Garmin GPS + Linux

redjedi

Über Member
Location
Brentford
Does anyone use a Garmin GPS with a linux system (Ubuntu).

I'm considering buying a Dakota 20, but I'm a bit unsure how well it will work with Linux.

I've played around with Qlandkarte GT, which seems to work quite well. I can create or download a course from bikely/mapmyride/gpsies etc and load it into Qlandkarte, but without the GPS I'm not sure how well it will work.

I'd like to be able to create routes and follow them, or just go wondering then choose "home" and get directions.
Also be able to upload my ride details.

I do have access to Windows machines if need be, but they are flatmates or at work, so not always convenient.

Any advice?
 

AndyCarolan

Do you smell fudge?
Location
Norwich
I think routes can be uploaded via SD card to the Dakota 20, so Ubuntu should be able to do that easily
 

rh100

Well-Known Member
The Dakota 20 acts like a memory stick when you plug it in (via mini USB 1.1) , so if Ubuntu can see that then you should be able to copy over the gpx files manually. The garmin site and some others use a garmin communicator plug in for the browser, which detects the device for auto download of the file, not sure if these are compatible with Ubuntu though. Same goes for upload of data I guess.

Not sure how you would get on with the map data software though, but this would be once in a while type thing so you could use a windows pc just for that maybe?

The Dakota 20 has 850mb onboard, plus a micro sd slot (I presume the card would show up as a separate drive but not sure as i haven't tried it yet).

I've had mine for a couple of weeks now so still getting the hang of it, but so far I like what I see, glad I never went for the Dakota 10.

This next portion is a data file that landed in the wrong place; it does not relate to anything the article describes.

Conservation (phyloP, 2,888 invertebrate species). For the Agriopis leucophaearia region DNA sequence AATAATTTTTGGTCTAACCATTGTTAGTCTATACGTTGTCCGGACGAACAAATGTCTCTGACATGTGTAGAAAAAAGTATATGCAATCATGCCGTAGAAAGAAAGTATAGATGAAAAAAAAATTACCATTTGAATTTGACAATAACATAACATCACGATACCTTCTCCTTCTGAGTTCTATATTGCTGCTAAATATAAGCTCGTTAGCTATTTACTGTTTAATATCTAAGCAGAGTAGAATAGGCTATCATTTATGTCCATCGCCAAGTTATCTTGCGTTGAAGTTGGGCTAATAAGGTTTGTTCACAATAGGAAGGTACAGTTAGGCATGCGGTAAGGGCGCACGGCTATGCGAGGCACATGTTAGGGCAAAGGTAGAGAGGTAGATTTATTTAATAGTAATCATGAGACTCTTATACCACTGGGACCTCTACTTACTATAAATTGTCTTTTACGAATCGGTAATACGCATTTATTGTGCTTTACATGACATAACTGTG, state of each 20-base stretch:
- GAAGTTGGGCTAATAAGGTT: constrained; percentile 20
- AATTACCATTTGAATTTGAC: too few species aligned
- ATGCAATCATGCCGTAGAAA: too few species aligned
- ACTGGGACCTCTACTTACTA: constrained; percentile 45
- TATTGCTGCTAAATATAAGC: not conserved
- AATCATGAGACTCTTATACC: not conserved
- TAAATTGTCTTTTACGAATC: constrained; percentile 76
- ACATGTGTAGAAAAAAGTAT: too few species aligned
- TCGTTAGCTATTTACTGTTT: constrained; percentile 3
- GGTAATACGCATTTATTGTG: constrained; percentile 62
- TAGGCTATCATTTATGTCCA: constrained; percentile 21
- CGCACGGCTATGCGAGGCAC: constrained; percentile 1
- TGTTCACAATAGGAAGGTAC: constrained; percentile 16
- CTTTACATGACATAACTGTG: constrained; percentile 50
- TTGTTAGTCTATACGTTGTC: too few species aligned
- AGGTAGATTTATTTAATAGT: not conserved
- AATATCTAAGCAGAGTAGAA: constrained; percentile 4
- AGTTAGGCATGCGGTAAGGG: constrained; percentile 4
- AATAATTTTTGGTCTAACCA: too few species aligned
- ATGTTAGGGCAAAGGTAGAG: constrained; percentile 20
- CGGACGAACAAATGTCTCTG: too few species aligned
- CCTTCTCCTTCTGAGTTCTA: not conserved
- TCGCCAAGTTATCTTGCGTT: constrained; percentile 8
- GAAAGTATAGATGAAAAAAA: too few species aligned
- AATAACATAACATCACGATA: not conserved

edit: as for you requirement for navigation - it's great for maps etc, but I've yet to make it navigate properly, but then I'm using the free maps, Garmin does there own which I think acts more like traditional sat nav, but costs.
 
OP
redjedi

redjedi

Über Member
Location
Brentford
rh100 said:
The Dakota 20 acts like a memory stick when you plug it in (via mini USB 1.1) , so if Ubuntu can see that then you should be able to copy over the gpx files manually. The garmin site and some others use a garmin communicator plug in for the browser, which detects the device for auto download of the file, not sure if these are compatible with Ubuntu though. Same goes for upload of data I guess.

Not sure how you would get on with the map data software though, but this would be once in a while type thing so you could use a windows pc just for that maybe?

The Dakota 20 has 850mb onboard, plus a micro sd slot (I presume the card would show up as a separate drive but not sure as i haven't tried it yet).

I've had mine for a couple of weeks now so still getting the hang of it, but so far I like what I see, glad I never went for the Dakota 10.

edit: as for you requirement for navigation - it's great for maps etc, but I've yet to make it navigate properly, but then I'm using the free maps, Garmin does there own which I think acts more like traditional sat nav, but costs.
I was looking at the Dakota 10, as the 20 is out of stock at Handtec, but was worried about the size of the memory.
I take it 850Mb wouldn't last very long?

The navigation isn't a huge requirement. As long as I can find out where I am and what direction to go in, it wouldn't need to automatically generate a route like a sat nav, I would usually plot my route first.

What is the map like that comes installed on it?
I would probably just use a windows machine to upgrade the map to a OSM map. I'm not paying £100+ for a garmin one (although I did see some on ebay for about £35)
 

rh100

Well-Known Member
Go for the Dakota 20 if you can afford it, around £200 from Amazon.

It gives you the flexibility for later. Not sure about the memory used at the momemt, I used open source maps and copied just my local area to it, was not a huge amount of MB's. However, the Dakota 20 has an electonic barometer and compass - rather than GPS fed, and also the wireless capability to connect to garmin HRM or cadence sensor, I may get these later. I understand the edge is more sporty with HRM zones and stuff but the dakota will just display and record the data.

At the moment the way i use it is to make a gpx file on bike hike with auto waypoints enabled, then save that file to the dakota, then just select that file within it's menus and it will highlight the route on the map and point the compass towards the first waypoint. I change the display to show the map with data fields at the top showing distance to next waypoint, it's supposed to beep when getting close but haven't got that to work yet.